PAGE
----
AMSTERDAM — Hundreds of Pakistanis and Afghans have been lining up at a local swimming pool in Hamburg, Germany, to be baptized as Christians. In the Netherlands and Denmark, as well, many are converting from Islam to Christianity, and the trend appears to be growing. Indeed, converts are filling up some European churches largely forsaken by their old Christian flocks.
All of which raises a question, not least, for the United States: If American presidential candidate Donald Trump gets elected and bars Muslims from entering the country, as he says he will, would the ban apply to Christians who used to be Muslims? How would one judge the quality of their faith?
For the moment, that quandary is a ways off for U.S. Homeland Security, but in Europe even now the phenomenon is fraught with echoes of the past, problems in the present, and omens for the future. Forced conversions of Muslims and Jews during the Spanish Inquisition were a dark page in Europe’s history. More than a little suspicion surrounds some of the current conversions, seen by some to be cynical bids to improve the chance of getting asylum. And, looking forward, it’s potentially quite dangerous for those who embrace the Gospel to return to homelands where abandoning Islam for another faith can be treated as a capital crime.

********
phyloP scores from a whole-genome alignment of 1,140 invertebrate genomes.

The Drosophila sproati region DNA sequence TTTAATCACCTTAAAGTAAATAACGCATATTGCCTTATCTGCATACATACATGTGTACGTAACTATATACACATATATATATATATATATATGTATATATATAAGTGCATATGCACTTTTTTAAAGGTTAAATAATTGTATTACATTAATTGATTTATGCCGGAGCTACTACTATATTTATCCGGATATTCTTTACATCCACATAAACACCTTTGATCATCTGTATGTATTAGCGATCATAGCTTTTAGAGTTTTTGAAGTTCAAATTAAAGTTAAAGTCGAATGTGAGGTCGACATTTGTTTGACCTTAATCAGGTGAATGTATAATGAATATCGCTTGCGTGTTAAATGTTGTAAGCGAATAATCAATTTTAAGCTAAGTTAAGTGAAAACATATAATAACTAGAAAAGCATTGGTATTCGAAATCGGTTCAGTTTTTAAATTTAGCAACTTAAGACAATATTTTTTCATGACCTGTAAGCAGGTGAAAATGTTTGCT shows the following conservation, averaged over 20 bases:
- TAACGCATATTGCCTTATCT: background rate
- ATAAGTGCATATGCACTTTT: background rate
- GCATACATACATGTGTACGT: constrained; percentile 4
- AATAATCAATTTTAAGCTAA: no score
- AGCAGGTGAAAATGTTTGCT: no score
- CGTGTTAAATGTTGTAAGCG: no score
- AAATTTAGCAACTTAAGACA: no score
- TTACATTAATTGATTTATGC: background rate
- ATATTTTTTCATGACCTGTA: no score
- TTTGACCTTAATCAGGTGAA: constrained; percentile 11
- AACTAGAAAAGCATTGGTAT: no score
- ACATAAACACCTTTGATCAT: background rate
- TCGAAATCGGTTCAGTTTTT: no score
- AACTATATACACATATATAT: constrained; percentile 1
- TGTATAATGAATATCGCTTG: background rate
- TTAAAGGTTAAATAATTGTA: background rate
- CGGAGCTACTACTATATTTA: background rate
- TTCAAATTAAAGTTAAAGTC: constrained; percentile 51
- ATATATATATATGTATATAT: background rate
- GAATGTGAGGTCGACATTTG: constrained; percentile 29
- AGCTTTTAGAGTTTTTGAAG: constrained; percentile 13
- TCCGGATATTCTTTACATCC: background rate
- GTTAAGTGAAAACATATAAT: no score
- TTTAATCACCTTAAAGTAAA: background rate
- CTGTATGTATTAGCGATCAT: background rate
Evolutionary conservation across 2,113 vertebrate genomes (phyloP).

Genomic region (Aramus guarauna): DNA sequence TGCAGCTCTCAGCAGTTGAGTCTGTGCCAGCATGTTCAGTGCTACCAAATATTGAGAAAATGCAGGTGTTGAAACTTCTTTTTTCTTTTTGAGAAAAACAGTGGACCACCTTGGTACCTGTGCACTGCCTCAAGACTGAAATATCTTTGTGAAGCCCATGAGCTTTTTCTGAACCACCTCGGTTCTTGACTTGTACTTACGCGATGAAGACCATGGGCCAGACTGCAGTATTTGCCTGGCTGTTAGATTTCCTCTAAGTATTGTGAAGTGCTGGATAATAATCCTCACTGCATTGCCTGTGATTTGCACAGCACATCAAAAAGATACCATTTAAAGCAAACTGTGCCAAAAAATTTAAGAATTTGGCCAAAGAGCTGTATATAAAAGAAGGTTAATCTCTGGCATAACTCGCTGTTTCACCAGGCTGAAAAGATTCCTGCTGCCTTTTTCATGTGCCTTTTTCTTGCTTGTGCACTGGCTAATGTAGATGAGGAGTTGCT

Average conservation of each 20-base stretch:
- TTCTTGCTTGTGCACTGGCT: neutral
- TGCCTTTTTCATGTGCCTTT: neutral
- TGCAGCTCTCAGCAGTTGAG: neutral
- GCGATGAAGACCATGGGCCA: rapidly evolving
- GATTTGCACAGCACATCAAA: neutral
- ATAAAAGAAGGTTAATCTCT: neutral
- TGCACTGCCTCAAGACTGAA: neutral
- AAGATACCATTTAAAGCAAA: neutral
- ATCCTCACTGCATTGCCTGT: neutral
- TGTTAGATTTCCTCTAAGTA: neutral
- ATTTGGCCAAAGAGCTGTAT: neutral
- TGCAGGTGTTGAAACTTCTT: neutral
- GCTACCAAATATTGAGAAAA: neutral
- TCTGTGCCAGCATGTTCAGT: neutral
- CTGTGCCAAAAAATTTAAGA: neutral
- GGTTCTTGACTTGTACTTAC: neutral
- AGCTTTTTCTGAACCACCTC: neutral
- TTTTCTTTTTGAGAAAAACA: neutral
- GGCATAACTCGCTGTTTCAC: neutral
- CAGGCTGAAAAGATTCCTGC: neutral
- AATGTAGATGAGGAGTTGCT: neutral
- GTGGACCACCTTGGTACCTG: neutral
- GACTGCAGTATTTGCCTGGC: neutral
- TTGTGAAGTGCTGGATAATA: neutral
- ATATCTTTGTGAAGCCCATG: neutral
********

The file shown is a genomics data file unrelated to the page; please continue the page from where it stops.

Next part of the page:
Still, many preachers are pleased. The German pastor of the Evangelical-Lutheran church in Berlin calls the conversion phenomenon “a gift from God.” In his modest community a staggering 1,200 Muslims, mainly Afghans and Iranians, converted in just three years.
In Hamburg, where German ARD TV showed the Pakistanis and Afghans lining up to be baptized by the pastor of the Persian Church community, more than 600 people reportedly were received into the congregation.
There is no reliable overall figure for converts in northern Europe, but judging by reports from different media outlets, it is safe to assume the number runs into the thousands, maybe even tens of thousands who say they want the Gospel, “the good news,” offered by Jesus Christ.